The Pittsburgh Institute for Neurodegenerative Diseases takes an integrated, multidisciplinary approach to the study of neurodegenerative diseases and their mechanisms. Diseases that are studied include Parkinson’s disease, Amyotrophic Lateral Sclerosis (ALS), Huntington’s Disease, Stroke and Alzheimer’s Disease.
The vision behind the creation of PIND is because of the following statistic – it is estimated that approximately one in four Americans will suffer from a neurodegenerative disease and virtually every person will, at some point, have a family member with one of these diseases. However, the underlying mechanisms of neurodegeneration and how it leads to disease are not well understood. Because the complexity of these diseases makes it impossible for any single scientist to find the cause or cure, it was decided that a collaborative and integrated approach involving interactive groups of clinicians and scientists would be the best way to make headway toward cures. By virtue of philosophy and architecture, the Pittsburgh Institute of Neurodegenerative Diseases is a center where there are no walls between individual scientists and no barriers between basic scientific inquiry and translation of the latest findings into new treatments.
The mission of this center is to transform cutting-edge science into novel therapies and diagnostics that directly benefit individuals affected by neurodegenerative diseases. PIND’s research portfolio spans from laboratory studies of molecular and cellular mechanisms all the way to clinical trials, including gene therapy in people with Parkinson’s disease. This mission is bolstered by the integrations of clinical programs in the department of neurology, including the Alzheimer’s Disease Research Center, the Comprehensive Movement Disorders Clinic and the Muscular Dystrophy Association ALS Center. Because of this collaboration, PIND is actively engaged in clinical research, coordinating or participating in therapeutic trials in Parkinson’s disease, Alzheimer’s disease, Huntington’s disease, stroke, multiple sclerosis and ALS.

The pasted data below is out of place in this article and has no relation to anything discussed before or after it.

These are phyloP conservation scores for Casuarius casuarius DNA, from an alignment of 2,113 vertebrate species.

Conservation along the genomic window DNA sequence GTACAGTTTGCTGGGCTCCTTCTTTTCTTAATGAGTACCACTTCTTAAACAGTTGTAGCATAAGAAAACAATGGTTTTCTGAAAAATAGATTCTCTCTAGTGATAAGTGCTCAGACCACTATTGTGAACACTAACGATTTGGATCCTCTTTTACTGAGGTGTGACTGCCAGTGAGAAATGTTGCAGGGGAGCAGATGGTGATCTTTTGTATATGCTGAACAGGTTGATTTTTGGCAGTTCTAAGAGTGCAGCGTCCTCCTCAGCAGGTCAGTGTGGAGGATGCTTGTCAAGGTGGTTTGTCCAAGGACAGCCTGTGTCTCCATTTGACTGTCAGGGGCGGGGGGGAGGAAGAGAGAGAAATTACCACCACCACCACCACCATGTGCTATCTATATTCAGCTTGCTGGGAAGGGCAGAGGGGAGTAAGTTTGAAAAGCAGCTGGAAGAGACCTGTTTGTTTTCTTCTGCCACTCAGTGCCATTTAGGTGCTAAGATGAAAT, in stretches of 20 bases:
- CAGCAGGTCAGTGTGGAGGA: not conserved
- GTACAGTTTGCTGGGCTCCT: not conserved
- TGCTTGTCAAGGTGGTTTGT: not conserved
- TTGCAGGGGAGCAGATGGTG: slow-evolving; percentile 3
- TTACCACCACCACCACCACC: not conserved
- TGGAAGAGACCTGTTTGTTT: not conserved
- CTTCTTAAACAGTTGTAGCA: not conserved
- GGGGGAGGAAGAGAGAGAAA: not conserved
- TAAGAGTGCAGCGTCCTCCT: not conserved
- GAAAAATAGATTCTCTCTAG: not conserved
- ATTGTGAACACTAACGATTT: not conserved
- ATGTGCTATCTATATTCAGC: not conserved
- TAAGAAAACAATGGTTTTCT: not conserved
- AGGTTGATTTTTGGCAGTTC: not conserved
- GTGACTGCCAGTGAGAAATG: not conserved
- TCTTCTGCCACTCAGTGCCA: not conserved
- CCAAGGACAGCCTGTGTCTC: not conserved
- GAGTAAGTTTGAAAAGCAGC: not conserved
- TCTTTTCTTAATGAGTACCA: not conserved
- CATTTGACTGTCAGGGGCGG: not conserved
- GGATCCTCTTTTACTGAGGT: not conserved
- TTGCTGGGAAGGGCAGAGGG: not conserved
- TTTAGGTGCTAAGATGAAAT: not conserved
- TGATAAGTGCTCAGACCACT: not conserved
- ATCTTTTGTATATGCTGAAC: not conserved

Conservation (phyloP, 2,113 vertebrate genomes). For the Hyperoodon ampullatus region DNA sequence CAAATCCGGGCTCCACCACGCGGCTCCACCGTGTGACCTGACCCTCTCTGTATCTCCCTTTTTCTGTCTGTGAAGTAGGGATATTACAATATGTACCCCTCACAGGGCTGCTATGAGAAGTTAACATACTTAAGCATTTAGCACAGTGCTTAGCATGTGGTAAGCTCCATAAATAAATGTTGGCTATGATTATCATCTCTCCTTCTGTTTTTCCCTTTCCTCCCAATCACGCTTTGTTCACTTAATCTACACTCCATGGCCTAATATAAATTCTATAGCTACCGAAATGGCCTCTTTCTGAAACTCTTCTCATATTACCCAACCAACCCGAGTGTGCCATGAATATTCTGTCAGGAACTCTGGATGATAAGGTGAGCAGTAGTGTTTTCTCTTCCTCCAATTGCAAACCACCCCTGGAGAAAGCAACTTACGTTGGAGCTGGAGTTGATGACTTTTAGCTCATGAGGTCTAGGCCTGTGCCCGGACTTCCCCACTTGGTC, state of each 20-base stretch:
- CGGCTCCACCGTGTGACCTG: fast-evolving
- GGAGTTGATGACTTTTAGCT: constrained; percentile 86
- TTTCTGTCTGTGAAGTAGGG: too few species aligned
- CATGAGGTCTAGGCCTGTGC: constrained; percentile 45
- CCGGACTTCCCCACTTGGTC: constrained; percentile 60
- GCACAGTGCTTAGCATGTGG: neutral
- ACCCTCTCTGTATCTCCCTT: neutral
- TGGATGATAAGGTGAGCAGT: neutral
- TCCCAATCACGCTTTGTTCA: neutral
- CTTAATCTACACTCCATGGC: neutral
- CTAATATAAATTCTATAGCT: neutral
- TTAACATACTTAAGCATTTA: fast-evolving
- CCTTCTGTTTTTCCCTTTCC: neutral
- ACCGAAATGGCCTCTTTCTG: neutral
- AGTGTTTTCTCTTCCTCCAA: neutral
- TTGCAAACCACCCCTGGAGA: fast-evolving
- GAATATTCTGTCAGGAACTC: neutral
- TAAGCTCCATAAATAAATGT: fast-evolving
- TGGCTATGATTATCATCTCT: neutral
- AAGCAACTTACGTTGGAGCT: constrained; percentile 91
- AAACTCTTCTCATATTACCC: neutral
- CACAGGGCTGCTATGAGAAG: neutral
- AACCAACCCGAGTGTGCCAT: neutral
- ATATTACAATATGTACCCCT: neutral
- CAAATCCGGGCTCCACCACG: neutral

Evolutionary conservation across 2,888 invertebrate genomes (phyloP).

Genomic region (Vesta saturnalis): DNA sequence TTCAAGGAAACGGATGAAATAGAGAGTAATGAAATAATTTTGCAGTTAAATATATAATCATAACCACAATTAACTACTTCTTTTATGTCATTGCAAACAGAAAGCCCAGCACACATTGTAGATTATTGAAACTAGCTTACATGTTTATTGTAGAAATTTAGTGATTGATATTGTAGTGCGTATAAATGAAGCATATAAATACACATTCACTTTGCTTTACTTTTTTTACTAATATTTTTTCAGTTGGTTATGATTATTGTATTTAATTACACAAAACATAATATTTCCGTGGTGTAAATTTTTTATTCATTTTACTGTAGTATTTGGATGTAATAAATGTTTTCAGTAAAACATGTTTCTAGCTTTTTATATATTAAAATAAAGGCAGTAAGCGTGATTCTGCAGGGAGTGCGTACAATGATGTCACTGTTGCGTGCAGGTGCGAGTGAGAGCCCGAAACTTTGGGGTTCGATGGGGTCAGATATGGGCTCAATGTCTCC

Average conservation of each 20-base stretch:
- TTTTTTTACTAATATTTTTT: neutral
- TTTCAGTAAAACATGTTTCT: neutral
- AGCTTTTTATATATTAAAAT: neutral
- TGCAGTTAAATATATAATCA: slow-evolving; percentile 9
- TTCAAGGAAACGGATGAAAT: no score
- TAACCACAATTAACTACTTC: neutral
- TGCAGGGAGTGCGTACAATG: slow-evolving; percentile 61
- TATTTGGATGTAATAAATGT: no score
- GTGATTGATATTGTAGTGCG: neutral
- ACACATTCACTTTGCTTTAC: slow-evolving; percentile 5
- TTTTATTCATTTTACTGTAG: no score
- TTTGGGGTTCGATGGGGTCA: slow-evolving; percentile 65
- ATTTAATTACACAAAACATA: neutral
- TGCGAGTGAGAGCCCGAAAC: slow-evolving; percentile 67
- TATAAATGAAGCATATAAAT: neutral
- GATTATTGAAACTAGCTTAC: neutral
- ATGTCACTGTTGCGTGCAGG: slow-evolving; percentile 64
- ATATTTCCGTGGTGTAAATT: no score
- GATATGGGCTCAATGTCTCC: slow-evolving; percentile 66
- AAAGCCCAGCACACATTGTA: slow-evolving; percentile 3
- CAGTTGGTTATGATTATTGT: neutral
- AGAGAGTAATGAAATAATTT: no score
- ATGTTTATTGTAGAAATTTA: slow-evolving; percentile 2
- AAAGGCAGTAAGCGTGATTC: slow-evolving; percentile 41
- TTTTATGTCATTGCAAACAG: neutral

The Pittsburgh Institute for Neurodegenerative Diseases is known as a “Center Without Walls” which means it exists in an open floor plan laboratory space in order to facilitate collaboration between scientists of multiple disciplines. This technique allows a free flow of ideas between researchers. PIND is located on the seventh floor of Biomedical Science Tower 3 at the University of Pittsburgh.
PIND was established with generous one-time gifts from the Scaife Family Foundation, the DSF Charitable Foundation and UPMC. It brings together scientists from departments within the University of Pittsburgh School of Medicine, including Neurology, Neurobiology, Pharmacology, Pathology and Structural Biology.
J. Timothy Greenamyre, MD, PhD, Love Family Professor of Neurology, is the Director of the Pittsburgh Institute of Neurodegenerative Diseases.